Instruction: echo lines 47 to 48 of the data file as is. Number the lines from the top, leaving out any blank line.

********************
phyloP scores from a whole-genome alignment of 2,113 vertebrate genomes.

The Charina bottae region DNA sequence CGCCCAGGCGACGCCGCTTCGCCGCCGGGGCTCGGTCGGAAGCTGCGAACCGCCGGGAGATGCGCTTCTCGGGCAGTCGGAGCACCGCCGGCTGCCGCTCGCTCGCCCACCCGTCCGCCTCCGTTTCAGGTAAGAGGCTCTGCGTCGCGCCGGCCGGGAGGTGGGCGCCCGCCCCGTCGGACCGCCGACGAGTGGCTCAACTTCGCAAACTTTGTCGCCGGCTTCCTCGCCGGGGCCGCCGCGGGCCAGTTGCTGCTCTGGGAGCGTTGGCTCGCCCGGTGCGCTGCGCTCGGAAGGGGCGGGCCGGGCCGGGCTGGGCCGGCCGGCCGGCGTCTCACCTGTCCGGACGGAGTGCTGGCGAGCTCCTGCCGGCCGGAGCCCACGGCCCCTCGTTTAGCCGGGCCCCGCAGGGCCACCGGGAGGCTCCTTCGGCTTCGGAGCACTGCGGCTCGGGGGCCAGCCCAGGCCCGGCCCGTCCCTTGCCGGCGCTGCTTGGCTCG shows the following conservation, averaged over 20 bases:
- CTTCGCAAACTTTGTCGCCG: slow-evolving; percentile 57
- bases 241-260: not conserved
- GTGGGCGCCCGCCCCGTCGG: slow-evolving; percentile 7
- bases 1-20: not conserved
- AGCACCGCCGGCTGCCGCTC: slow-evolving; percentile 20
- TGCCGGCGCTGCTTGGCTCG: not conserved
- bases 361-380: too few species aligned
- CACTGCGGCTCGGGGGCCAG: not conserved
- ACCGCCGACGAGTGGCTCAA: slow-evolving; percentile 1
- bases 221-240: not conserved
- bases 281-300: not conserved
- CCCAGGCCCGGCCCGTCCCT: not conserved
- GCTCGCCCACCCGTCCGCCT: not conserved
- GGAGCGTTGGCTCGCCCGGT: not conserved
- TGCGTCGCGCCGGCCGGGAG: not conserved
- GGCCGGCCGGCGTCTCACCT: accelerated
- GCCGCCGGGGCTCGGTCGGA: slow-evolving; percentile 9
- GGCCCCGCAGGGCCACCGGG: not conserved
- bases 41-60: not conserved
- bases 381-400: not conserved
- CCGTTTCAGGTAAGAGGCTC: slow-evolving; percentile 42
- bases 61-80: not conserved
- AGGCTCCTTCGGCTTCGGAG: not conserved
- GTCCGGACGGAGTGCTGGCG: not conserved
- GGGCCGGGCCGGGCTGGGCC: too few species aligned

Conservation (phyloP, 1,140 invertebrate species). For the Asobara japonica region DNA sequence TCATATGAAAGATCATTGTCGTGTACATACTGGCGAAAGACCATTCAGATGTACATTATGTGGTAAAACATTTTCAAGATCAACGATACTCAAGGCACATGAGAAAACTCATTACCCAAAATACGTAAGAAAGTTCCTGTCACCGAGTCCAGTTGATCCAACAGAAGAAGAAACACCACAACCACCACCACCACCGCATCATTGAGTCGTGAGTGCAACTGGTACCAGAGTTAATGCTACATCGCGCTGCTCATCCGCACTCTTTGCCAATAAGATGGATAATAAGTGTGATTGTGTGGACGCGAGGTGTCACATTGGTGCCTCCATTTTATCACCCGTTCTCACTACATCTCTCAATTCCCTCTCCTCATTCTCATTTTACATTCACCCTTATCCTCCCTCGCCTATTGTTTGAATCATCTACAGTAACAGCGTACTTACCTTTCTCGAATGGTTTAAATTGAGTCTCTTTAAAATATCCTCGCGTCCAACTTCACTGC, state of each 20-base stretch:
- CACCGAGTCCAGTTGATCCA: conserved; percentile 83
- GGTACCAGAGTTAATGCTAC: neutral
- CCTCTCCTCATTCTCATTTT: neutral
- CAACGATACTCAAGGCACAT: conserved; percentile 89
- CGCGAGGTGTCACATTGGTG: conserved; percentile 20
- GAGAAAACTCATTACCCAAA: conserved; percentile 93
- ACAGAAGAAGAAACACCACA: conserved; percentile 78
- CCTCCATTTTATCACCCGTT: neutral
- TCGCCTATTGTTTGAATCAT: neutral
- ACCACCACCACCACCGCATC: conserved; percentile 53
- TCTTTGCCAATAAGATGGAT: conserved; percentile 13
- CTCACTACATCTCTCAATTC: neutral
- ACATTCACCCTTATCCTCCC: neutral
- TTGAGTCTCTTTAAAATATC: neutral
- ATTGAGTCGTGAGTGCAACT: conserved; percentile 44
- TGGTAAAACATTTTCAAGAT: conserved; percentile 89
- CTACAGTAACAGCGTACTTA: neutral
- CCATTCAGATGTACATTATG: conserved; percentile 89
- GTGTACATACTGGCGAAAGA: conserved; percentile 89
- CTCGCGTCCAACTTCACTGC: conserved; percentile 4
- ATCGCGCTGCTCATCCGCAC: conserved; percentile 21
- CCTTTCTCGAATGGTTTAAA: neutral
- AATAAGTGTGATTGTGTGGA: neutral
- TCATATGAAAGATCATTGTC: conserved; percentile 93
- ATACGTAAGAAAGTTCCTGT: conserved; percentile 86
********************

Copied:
- GTGTACATACTGGCGAAAGA: conserved; percentile 89
- CTCGCGTCCAACTTCACTGC: conserved; percentile 4